Saturday, November 26, 2011

Yellow Medicine

Surgeon, Jared Waldo Daniels, 1855
An excerpt from the “REMINISCENCES” of Jared Waldo Daniels
Transcribed from the family's copy of the original document
& edited by Dr. Daniels’ great, great grandson,
S. T. Casebeer

In 1858 this place was an Indian Agency where the Sisseton and Wahpeton received their annuities at such times in the year as the government saw fit to send them to the Agent, regardless of the time specified in the treaty.  It consisted of three log buildings, one for the farmer and a boarding house, one for the blacksmith, and one for the blacksmith shop.  Three buildings were located on the banks of the Yellow Medicine River, about two miles from its junction with the Minnesota.  A horseshoe shaped piece of bottomland surrounded by high bluffs formed the background for this picturesque place.  Ten acres was the extent of the enclosure, which was not quite large enough for the camping ground of Northern Indians.  On the opposite side of the river was located the trading posts which consisted of three log buildings on a plot of land backed by high bluffs covered with timber.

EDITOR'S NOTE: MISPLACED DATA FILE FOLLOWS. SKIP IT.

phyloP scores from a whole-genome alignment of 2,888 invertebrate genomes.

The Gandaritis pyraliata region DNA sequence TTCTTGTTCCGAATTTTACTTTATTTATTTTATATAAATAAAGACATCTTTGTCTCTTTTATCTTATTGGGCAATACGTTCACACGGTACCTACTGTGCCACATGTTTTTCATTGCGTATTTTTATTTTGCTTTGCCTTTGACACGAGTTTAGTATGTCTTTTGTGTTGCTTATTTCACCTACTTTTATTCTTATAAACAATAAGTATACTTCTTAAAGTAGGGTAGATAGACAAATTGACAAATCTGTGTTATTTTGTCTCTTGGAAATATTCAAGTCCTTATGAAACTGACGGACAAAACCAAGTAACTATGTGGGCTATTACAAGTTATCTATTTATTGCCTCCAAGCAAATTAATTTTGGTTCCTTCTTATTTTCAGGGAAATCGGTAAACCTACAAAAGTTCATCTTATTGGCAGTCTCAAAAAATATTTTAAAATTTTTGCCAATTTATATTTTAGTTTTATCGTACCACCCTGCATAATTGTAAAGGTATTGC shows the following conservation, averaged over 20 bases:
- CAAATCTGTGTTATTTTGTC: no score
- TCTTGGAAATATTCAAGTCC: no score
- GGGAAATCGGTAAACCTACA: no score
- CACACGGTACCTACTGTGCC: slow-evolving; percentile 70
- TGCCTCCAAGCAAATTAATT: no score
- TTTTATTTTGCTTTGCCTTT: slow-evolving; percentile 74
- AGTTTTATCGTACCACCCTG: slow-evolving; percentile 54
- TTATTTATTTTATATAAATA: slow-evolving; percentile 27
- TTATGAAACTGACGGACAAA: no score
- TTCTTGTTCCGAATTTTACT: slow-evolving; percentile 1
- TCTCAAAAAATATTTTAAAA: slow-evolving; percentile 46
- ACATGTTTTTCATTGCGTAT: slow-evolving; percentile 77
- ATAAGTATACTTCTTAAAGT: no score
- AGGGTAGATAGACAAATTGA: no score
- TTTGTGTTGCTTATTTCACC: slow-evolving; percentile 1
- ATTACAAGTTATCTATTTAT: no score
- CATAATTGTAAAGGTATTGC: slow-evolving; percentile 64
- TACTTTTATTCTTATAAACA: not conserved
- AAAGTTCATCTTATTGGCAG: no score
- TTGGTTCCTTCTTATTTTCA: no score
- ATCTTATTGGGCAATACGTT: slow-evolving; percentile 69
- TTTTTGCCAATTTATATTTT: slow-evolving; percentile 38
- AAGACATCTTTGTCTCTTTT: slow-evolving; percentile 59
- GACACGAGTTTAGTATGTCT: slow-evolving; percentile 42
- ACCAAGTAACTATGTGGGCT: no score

To this beautiful valley I was introduced by farmer Robertson, on the first day of May, 1855.  It was a beautiful sight at the time as the groves of plumb trees that skirted the timber on either side of the road passing down the bluff, were in full blossom, and the trees just putting on their spring attire. I was taken to the blacksmiths’ house and told that this was to be my quarters.  The house was 12 by 18 feet, log, and as neat and tidy on the inside as woman’s hands could make it. I was to board with the family, which consisted of man and wife with a child about three years of age, and sleep in the attic.  Here I spent most of my time for a year, and I cannot say that any part of the time passed unpleasantly, for Mr. Ford and his good wife were well informed, and had had much experience with the Indians.  Mrs. Ford could speak the Dakota language as well as a native.  This was the only white family at the Agency.  The farmer had a mixed blood for a wife who was educated in Canada.  She was a pleasant woman, and very interesting in giving her reminiscences of life among the Dakotas.  The farmer boarded the men employed, twelve at this time, and his wife, assisted by an Indian woman, did the cooking.  See more at

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